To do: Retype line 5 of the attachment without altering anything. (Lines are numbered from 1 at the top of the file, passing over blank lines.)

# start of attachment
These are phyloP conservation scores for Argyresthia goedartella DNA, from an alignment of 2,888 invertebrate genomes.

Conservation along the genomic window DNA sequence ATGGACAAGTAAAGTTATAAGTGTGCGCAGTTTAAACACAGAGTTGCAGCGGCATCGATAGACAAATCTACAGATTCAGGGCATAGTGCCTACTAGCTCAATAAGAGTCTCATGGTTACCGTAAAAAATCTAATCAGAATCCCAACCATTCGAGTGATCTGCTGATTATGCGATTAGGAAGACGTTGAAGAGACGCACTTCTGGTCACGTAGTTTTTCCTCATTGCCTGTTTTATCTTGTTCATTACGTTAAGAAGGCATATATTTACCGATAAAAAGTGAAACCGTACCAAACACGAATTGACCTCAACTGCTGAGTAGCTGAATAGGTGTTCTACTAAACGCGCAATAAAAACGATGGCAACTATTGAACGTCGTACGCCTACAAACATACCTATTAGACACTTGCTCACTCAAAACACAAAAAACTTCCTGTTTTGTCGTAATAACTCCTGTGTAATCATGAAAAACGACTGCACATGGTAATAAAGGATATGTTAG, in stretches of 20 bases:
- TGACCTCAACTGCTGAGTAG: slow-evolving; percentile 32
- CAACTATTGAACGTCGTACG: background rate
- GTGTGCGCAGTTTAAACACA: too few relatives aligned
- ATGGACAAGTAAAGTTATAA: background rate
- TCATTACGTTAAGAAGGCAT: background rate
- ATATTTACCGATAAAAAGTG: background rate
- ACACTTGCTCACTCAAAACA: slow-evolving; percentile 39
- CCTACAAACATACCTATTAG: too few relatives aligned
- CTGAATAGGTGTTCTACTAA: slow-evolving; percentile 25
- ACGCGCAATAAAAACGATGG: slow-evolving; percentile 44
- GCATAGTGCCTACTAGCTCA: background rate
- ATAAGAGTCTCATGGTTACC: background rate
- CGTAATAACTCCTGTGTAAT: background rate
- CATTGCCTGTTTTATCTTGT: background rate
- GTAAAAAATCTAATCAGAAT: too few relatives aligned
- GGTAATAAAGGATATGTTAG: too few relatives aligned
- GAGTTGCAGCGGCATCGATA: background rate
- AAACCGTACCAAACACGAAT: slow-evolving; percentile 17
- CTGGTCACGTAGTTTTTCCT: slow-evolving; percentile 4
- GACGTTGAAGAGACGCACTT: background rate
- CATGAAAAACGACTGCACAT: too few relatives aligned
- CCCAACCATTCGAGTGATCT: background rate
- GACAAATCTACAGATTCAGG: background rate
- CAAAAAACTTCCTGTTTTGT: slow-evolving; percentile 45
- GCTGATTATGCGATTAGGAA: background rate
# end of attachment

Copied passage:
- GTGTGCGCAGTTTAAACACA: too few relatives aligned